The open-water diver card has been equated by some instructors to a learner's permit. While this may be an oversimplification, it is clear that many forms of diving require special training and that a diver's initial training has limitations that are sometimes tragically enforced. Take the case of Bill and Rick.
The Dive Site
Rick was an advanced open-water diver in his early 20s who enjoyed a close relationship with his younger cousin, Bill. With Rick's encouragement, Bill went to the local dive shop and signed up for a class. Bill was assigned to a competent professional diving instructor who was also an active cave diver. Bill's class went well and his instructor noted several times that he was comfortable with Bill's performance on required water skills.
After pool and classroom training, Bill and Rick traveled to North Florida to complete Bill's checkout dives in one of the popular freshwater springs. These areas are unique because the clear-water spring basins are formed by the flow of water from extensive underwater cave systems, making the sites excellent for both new divers and cave or cavern divers who go beyond the open-water limits and into the overhead environment. Bill completed his open-water checkout dives with ease, and his instructor again complimented him and issued Bill's temporary C-card.
Upon completing training, Bill's instructor paired up with a buddy to make a cave dive. Bill and Rick looked on with envy as the instructor and his buddy strapped into their technical gear for an extended penetration dive. Just before submerging, the instructor once again cautioned Rick and Bill not to enter the overhead environment because they were not properly trained.
Bill decided that he had not had enough diving for the day and convinced Rick to buddy up with him for another dive into the spring. After filling their tanks, the two divers descended. After swimming around for a few minutes, the divers could not resist and poked their heads into the cavern area of the spring. What they saw in the natural sunlight was a large room of white limestone filled with crystal-clear water.
After this short excursion, the divers surfaced and discussed going into the cave "just a little ways." Rick got out of the water and got his dive light from his car. An experienced diver at the site overheard their conversation and also warned them not to go into the cavern without proper training. Apparently, the divers did not heed this warning and, with one light and no additional safety equipment, they swam into the maze of passages making up this cave system.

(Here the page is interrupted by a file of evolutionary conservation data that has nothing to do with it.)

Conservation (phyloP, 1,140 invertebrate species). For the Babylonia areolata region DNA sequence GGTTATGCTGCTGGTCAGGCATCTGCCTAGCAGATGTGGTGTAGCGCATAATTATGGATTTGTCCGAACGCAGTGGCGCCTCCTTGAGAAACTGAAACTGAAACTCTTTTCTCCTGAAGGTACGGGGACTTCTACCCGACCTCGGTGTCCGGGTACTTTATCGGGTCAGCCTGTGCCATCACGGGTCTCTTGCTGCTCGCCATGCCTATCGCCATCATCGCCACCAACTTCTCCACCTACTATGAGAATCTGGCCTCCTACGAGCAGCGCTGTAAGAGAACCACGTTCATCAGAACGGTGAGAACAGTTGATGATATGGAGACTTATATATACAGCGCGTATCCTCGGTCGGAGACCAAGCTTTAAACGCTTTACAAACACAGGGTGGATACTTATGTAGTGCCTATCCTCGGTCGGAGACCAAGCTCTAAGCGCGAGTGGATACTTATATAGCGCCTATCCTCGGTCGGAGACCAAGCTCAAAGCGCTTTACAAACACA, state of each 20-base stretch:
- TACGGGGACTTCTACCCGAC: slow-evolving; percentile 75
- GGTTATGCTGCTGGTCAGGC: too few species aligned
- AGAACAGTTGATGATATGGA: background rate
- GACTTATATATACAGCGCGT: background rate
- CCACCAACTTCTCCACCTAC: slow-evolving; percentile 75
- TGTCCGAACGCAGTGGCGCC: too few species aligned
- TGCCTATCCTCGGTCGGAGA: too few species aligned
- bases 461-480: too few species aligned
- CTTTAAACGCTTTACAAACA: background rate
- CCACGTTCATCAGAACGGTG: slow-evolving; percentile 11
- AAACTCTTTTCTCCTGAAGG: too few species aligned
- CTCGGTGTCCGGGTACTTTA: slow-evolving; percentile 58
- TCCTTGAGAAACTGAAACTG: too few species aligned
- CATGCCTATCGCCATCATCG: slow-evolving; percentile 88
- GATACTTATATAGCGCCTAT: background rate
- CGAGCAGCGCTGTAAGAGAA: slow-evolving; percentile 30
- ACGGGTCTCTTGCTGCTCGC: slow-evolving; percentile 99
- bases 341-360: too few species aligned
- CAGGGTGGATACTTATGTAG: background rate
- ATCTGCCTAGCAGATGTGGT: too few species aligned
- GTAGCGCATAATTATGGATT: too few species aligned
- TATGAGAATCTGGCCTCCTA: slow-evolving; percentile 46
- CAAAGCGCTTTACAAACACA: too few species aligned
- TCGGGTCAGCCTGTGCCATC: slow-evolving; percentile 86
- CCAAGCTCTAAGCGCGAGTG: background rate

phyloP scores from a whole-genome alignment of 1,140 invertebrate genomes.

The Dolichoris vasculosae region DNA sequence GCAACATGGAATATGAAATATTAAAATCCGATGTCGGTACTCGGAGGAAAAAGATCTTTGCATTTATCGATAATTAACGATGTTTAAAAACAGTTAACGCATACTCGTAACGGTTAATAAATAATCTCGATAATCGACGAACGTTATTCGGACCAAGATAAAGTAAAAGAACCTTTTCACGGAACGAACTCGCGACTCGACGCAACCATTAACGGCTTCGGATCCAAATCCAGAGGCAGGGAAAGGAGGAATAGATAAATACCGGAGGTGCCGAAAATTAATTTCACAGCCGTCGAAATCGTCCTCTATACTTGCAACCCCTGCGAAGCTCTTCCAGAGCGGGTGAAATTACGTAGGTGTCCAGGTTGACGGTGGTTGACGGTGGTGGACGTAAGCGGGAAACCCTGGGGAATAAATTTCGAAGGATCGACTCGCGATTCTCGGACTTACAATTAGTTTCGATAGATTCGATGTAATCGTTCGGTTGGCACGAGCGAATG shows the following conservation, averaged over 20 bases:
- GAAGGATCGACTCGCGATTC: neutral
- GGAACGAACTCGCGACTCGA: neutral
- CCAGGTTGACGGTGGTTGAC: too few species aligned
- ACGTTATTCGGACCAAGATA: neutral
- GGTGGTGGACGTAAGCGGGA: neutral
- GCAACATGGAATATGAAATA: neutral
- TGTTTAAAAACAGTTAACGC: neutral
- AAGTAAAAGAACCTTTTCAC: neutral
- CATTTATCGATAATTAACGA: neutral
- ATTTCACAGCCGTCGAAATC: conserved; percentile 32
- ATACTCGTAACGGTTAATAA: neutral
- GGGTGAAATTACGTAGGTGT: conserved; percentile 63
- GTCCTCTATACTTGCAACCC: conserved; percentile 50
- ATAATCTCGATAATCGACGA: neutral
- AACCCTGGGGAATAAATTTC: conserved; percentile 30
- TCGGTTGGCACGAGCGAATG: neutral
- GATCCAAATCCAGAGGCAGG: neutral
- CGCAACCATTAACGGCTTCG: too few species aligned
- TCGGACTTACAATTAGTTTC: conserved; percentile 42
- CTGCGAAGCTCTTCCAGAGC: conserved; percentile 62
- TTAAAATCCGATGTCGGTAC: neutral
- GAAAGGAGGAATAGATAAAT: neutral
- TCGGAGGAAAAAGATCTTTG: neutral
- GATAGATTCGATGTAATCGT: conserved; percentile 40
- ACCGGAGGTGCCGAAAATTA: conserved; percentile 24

About an hour later, Bill's instructor returned from his dive. As he was disassembling his equipment, he noticed that Bill's car was still at the site and became alarmed because he also noticed that there were no divers in the open-water area of the spring basin.
After checking all surrounding areas, notifications were made and a recovery team was sent into the cave to locate Rick and Bill. The divers were found in a short, heavily silted side passage just a few yards from ambient light. Both divers were out of air and had drowned. The dive light was found still burning on the cavern floor, just a short distance from the divers.
Entering the cave system was deceptively easy for Rick and Bill. Swimming against the mild current, the water remained clear and the sights continued to inspire awe as the divers penetrated deeper into the system. At some point, they noticed that their air supply was low and turned to exit. Upon making that turn, they realized that due to improper finning technique and their lack of buoyancy control, the crystal-clear water behind them had turned to a muddy brown. With no visibility and no guideline, the divers swam frantically, searching for an exit until they each ran out of air. The fact that Rick's octopus was deployed and the dead divers were found in close proximity indicates that Bill's gas supply was depleted first and Rick shared his air with his buddy until they both drowned.
Cave divers adhere to a number of rules in order to dive safely; when ignored, these rules are often tragically enforced. The first of these cardinal rules is that divers must always be properly trained for the activities in which they plan to participate.
The family sued Bill's instructor, alleging that he acted irresponsibly by making a cave dive after discharging his duties to his open-water class. Other members of Bill's class and bystanders at the scene indicated that the instructor had warned Bill about the dangers of going into the cave on at least three occasions, including once just as he entered the water for his cave dive. It was determined that Bill's instructor had no further duty to the student, that his training included proper warning about the dangers of the overhead environment, and that he did not improperly influence Bill's decision to enter the cave. The case was dismissed.
Lessons For Life
- Proper training for overhead environments and other forms of advanced diving is critical to safety.
- Training may have prevented these divers from violating several safe cave-diving procedures including: proper finning technique and buoyancy control, proper gas management and maintaining a continuous guideline to the surface.
- Divers should never assume that an activity is as easy as it appears. The instructor's advice in this case was based on his knowledge that a cave dive is only easy until something goes wrong.